We don’t consume a lot of donuts, but they could still be eaten occasionally,
“We had tons of Valentine’s candy, but Gregory’s not allowed to eat it,” said Patrick Rigali.
My daughter has never been allowed to eat mass quantities of candy. But she was allowed to eat small pieces of candy at dinner in the week following Valentine’s Day. (Read my post Heart-Shaped Sugar, Sugar, Sugar.)
Gregory’s also not allowed to have the traditional birthday cupcakes that are often brought into class.
Since this child is on an insulin pump, if there was someone at the school who could dose him for the extra carbs, I see no reason why he couldn’t have a cupcake.
In our school we don’t have a full-time nurse who can dose at times other than at lunch. Therefore we provide a box of fun snacks that are within her normal snacking guidelines that she may choose when they celebrate birthdays.
And if she is invited to a birthday party outside of school, you had better believe she gets to have cake and ice cream!
My points are these:
- No food has to be 100% on the off-limits list. “Sometimes” foods can be incorporated into a healthy lifestyle.
- Kids need to be kids. This means enjoying celebrations and not making life such a boring, restrictive chore.
- Diabetic children have enough to deal with without their parents doing more to alienate them from their peers. Instead of making him feel different, maybe these parents should find ways to make him feel more alike.
- It almost seems to me that these parents, whether they mean to or not, are punishing this child rather than take the time to figure out how to properly bolus for foods that they have decided to place on an off-limits list.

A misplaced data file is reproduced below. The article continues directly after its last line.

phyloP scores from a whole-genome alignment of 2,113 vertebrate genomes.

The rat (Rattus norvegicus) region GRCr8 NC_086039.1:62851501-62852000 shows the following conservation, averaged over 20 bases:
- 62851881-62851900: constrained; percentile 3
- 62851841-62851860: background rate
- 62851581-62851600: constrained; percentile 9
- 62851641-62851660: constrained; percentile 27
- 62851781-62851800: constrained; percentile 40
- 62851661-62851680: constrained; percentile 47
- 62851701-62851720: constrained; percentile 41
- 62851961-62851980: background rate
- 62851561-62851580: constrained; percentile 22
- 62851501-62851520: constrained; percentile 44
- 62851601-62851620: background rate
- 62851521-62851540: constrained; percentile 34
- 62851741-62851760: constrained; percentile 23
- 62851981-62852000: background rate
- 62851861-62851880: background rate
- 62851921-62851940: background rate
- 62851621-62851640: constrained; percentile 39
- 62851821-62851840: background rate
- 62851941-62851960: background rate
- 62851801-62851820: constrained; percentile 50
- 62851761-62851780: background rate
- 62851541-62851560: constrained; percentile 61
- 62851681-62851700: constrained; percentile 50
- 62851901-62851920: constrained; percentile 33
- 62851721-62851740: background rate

Perhaps these parents need to seek the advice of a different CDE or dietician because unless this child has another underlying health issue, there is no reason for a diabetic child to be restricted from eating these foods.
It is my opinion that these parents are setting this child up for a lifetime of falling short of expectations, craving forbidden fruit (and possibly eating and hiding it without bolusing), and the potential for developing food issues.
Let him live a little!
Update: Here is a portion of the letter I sent to the journalist.
Dear Mr. Bullock,
I was a little dismayed by the article that appeared in your paper yesterday titled “Fourth-grader challenges classmates.” I can assure you that this incredibly restrictive diet is not typical for children with diabetes. Yes, we need to pay particular attention to what our children eat, but given the correct amount of insulin, children can enjoy these foods that this family has decided are off limits.
I am sad for this boy who may be needlessly restricted (unless he has another underlying health condition such as Celiac Disease) and I wish that you had consulted a certified diabetes educator (CDE) or dietician to confirm that such a restrictive diet is in fact necessary for the majority of children with diabetes (it is not).
While I appreciate media coverage that spotlights Type 1 diabetes and the difficulty children face, popular media tends to blur the line between Type 1 and Type 2 diabetes. Unfortunately the two are usually lumped together though they are completely different in nature. Life can be very difficult for children with Type 1 diabetes and their parents, but imposing a restrictive diet, like the one described in your article, is not the major hurdle because these foods can be enjoyed occasionally given the appropriate insulin bolus. The challenges we face are a shortage of nursing staff in the schools, lack of knowledge by the public, and health insurance that makes getting the proper care prohibitive for some.